September 2, 2010
By Alton K. Marsh
Air racer and airshow performer Smokey Young says he will attempt a closed-course speed record Sept. 11 in Palm Springs, Calif., using Swift fuel, promoted as an alternative to 100LL.
Young will use his Formula 1 race plane to beat the current record of 238 mph in the category of aircraft weighing 300 to 500 kilograms (661 pounds to 1,102 pounds). The current record was established in 2004.
If successful, it would be the first record in its class to be set with a fuel derived from creating hydrocarbons from bio-mass. The fuel is now produced in testing quantities for Embry-Riddle Aeronautical University, Cessna Aircraft Co., Lycoming, and AvFuel. AvFuel is testing it in gasoline tankers. Embry-Riddle hopes to use the fuel under a supplemental type certificate (STC) in its fleet of Cessna 172 aircraft. It will start the STC application process in October.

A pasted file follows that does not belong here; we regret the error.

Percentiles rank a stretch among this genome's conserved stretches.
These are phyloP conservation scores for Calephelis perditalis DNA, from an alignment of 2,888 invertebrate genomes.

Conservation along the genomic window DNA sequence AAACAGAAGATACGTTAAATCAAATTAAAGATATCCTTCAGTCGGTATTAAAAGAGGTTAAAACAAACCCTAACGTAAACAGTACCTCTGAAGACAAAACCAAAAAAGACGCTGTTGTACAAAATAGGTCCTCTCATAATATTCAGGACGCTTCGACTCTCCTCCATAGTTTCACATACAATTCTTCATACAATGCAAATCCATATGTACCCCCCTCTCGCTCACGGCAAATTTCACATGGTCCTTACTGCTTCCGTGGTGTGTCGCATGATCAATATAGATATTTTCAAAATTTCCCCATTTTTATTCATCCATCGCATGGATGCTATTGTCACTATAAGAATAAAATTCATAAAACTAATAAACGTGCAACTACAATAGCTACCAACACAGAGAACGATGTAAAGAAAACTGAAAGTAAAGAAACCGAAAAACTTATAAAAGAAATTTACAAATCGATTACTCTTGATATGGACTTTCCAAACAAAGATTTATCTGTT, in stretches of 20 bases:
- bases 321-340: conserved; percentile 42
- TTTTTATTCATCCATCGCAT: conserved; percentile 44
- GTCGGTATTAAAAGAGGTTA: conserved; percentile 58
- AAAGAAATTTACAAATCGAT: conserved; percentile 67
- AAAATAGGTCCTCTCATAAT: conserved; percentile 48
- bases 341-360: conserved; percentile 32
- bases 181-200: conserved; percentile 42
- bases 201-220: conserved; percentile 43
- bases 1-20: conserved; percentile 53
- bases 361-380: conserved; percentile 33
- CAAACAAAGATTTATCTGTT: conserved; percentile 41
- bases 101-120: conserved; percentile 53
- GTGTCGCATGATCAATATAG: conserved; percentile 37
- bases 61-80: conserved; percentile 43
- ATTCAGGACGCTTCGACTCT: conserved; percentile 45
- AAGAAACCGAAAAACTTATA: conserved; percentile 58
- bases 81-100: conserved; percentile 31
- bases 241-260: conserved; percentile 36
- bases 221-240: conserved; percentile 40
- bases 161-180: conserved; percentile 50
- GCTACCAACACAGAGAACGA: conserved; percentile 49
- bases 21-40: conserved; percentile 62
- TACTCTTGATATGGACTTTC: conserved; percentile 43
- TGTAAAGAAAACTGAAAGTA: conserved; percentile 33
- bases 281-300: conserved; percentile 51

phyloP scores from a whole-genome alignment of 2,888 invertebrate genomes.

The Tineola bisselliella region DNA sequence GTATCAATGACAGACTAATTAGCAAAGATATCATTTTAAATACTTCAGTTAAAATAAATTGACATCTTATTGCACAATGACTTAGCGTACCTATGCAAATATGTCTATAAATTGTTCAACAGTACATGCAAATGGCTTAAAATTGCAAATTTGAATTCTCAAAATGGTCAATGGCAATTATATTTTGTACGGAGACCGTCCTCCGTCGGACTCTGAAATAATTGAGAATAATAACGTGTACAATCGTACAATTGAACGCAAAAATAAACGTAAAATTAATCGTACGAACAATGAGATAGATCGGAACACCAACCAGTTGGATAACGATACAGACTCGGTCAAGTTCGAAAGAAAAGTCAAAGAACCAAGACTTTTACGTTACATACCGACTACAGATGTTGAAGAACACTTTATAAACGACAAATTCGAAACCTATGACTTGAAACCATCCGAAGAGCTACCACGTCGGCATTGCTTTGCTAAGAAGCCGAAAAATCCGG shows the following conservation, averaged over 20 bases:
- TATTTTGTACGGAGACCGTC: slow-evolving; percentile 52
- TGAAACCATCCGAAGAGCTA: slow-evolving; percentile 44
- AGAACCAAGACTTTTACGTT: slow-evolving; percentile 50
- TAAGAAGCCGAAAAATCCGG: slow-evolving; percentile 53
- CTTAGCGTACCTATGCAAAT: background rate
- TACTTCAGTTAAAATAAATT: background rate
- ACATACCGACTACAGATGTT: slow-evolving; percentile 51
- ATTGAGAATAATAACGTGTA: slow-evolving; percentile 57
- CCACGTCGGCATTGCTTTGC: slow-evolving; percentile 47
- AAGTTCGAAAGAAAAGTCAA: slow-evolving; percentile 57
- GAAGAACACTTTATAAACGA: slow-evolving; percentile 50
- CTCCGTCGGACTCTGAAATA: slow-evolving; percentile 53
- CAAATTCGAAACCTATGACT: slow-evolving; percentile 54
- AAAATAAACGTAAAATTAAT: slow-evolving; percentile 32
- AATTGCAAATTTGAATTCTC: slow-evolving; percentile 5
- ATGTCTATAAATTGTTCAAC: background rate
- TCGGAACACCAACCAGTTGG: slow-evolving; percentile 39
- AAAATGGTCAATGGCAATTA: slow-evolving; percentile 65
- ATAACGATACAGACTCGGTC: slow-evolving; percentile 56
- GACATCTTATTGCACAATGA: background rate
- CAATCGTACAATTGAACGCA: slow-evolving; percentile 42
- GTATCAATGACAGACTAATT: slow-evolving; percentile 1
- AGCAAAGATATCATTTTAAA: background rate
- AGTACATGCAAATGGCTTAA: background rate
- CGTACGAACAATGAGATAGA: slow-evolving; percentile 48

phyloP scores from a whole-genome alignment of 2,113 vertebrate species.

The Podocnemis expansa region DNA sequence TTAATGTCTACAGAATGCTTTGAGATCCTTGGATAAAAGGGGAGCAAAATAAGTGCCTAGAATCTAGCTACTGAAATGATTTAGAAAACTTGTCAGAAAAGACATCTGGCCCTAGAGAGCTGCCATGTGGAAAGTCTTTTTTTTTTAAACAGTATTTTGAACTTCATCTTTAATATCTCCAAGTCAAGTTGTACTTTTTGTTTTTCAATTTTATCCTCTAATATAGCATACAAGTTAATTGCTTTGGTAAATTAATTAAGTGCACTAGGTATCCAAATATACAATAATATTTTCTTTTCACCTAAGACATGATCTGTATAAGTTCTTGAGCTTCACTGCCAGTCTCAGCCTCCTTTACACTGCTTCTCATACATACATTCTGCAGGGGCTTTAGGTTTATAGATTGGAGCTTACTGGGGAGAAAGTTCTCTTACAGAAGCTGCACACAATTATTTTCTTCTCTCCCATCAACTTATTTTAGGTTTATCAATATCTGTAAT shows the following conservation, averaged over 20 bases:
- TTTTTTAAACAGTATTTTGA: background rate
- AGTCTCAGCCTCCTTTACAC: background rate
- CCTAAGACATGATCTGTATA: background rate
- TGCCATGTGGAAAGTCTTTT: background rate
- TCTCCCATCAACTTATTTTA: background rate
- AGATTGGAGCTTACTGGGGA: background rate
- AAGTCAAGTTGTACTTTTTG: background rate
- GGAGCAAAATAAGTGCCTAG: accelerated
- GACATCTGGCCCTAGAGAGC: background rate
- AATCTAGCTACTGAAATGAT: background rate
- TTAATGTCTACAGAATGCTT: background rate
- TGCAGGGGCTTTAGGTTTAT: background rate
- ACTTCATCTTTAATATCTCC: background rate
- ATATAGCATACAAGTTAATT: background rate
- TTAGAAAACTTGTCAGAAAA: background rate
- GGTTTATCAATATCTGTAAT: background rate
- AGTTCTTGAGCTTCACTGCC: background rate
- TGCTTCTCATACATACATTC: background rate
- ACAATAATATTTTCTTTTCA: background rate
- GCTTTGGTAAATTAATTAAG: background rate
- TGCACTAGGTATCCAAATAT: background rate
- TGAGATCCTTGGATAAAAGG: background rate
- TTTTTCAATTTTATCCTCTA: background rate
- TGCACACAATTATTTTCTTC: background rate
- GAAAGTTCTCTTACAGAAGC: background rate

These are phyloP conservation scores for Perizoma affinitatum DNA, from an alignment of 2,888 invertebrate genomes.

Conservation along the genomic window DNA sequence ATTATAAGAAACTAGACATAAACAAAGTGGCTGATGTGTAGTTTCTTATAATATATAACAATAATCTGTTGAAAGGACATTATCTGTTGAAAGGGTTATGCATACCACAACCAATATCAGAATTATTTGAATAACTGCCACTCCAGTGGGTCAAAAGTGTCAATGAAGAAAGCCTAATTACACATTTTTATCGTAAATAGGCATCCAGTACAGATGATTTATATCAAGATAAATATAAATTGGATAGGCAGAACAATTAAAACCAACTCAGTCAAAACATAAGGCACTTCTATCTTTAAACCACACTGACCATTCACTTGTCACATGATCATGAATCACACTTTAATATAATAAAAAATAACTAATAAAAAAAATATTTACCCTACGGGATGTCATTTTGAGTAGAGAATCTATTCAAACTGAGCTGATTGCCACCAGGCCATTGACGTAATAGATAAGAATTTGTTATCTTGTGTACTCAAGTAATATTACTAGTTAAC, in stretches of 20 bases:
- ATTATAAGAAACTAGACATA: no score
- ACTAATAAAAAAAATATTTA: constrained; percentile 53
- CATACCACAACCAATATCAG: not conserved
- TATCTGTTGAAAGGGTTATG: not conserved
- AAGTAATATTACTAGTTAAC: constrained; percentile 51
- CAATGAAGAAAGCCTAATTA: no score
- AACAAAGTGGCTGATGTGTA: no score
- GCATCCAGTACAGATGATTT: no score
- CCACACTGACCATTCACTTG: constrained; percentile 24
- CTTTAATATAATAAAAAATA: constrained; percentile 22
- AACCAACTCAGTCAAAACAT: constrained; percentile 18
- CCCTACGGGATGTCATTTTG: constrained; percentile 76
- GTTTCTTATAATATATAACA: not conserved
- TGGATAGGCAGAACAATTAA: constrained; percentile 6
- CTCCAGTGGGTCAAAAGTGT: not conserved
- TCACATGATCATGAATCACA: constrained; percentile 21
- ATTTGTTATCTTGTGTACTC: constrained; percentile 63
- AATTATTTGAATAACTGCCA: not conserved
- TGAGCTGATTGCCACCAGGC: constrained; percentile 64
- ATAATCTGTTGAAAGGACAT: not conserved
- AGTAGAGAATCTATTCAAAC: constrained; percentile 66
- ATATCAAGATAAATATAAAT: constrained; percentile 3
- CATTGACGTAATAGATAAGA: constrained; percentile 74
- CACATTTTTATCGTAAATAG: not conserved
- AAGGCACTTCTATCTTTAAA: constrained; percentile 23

Young will use the fuel in airshows and to set additional records at public events. Other airshow performers have also used their celebrity status to promote alternative fuels. Greg Poe used his airshow performances to put the spotlight on ethanol as an alternative fuel. Other than ethanol, Poe also uses his public recognition to talk with kids and get them to focus on the positive things in their lives that helps them reach their full potential. He has reached 5,000 young people.
Swift Enterprises, located in West Lafayette, Ind., promises 100SF (Swift Fuel) releases more energy than 100LL, increases range, and reduces pollutants. (See “ Grass for gas” in the September 2009 AOPA Pilot.)
AOPA Pilot Senior Editor Alton Marsh has been a pilot since 1970 and has an airline transport pilot certificate and instrument and multiengine flight instructor certificates, aerobatic training, and a commercial seaplane certificate.
AOPA expressed concern in a meeting with town officials from East Hampton, New York, that restrictions proposed to curb airport noise “overwhelmingly” generated by transient commercial flights would unfairly burden traditional airport users.
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